With store windows full of toys, online wish lists, and presents from every angle, the holidays can feel like a time of "Gimme, gimme, gimme!" — especially for parents with young children.
So how can we as parents teach our kids how to be grateful for what they have? "Gratefulness is something that has to be worked into your day-to-day practice all year round, not just at the holidays," says Leah Fitch, a certified pediatric nurse practitioner (CPNP) at Atrium Health Levine Children’s Providence Pediatrics. "The more consistent you are, the more likely gratefulness will become ingrained in who you are and how you act."
Lots of families go around the table mentioning what they're thankful for during the holidays. And Fitch says that this is a wonderful practice that should keep going all year long. "Family meals together are so important to child development. At dinner, in addition, to 'How did your day go?' you could ask kids to share one thing they were grateful for that day," Fitch says. "For little kids, it might be something basic like 'My lunch was yummy!' but as they get older, you can help them think of other things. Like, were they grateful for the way someone showed kindness to them by lending them a pencil? Make gratefulness part of your daily conversations."
The holidays are also a great time to teach children how to give back to the community. "Implement it into your holiday traditions. For example, growing up, my family served dinner to communities in need every Thanksgiving before we had our own meal," Fitch says. She suggests finding organizations that kids can relate to or sponsoring a child for the holidays that's the same age as your child.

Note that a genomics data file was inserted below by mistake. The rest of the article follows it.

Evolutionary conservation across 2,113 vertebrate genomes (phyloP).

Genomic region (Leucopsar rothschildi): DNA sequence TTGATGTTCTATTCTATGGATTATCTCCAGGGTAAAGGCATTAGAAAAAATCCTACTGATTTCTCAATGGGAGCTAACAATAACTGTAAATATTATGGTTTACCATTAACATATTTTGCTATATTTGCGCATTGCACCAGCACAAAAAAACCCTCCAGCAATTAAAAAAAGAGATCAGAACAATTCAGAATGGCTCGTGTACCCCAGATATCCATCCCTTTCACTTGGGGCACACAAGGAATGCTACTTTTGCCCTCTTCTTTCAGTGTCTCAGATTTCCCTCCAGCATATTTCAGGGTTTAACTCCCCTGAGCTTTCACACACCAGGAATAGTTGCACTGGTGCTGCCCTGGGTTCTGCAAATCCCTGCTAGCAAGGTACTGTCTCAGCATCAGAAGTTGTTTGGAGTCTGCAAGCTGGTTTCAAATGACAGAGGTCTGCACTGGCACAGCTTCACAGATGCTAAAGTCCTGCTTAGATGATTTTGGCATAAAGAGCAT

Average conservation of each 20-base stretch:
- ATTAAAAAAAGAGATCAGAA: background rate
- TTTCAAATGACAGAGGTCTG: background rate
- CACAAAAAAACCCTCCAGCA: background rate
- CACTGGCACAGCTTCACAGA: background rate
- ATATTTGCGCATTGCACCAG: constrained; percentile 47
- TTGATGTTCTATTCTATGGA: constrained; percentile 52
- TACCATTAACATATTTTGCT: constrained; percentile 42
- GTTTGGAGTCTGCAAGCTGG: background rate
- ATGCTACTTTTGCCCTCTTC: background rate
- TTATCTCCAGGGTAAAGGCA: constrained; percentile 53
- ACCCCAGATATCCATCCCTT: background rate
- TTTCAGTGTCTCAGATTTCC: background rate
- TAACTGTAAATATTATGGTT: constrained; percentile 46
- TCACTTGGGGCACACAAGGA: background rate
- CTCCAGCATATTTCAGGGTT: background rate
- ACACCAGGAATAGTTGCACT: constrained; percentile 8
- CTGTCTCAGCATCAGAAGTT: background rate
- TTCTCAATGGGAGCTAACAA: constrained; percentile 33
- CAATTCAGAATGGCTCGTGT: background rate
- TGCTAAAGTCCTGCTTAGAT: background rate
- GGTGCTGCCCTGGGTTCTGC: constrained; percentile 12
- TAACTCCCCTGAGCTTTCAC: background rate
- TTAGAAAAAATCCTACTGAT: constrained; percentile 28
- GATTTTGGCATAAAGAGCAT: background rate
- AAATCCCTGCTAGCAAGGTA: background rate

"Getting kids outside of their own world helps them put life into perspective," Fitch says. Studies continue to show that practicing gratitude has a positive impact on mental and physical health. But how should we handle a child being less-than-grateful? We’ve all witnessed it: they open a present from grandma only to make a face and say something like “I don’t like this” or “I’ve already got one.” Fitch suggests having the kids put themselves in the gift-givers shoes.
“Ask how they would feel if they were the one giving the gift and the other person reacted that way,” she says. “And talk to them about how the reason we give gifts is to show love to others. It’s not really about what the gift is, it’s about showing that we care.”
For Fitch, it all comes down to working gratefulness into your family’s lexicon no matter the time of year. “That way, when you get to the holidays, you’re just reinforcing those good habits you’ve worked on all year long.”
Leah Fitch, CPNP at Atrium Health Levine Children’s Providence Pediatrics, is a board-certified pediatric nurse practitioner. She values the relationships she builds with her patients and their families. She loves watching her patients grow, celebrating their successes with them, and supporting them through the challenging times. In her free time, she enjoys spending time with her husband and three children.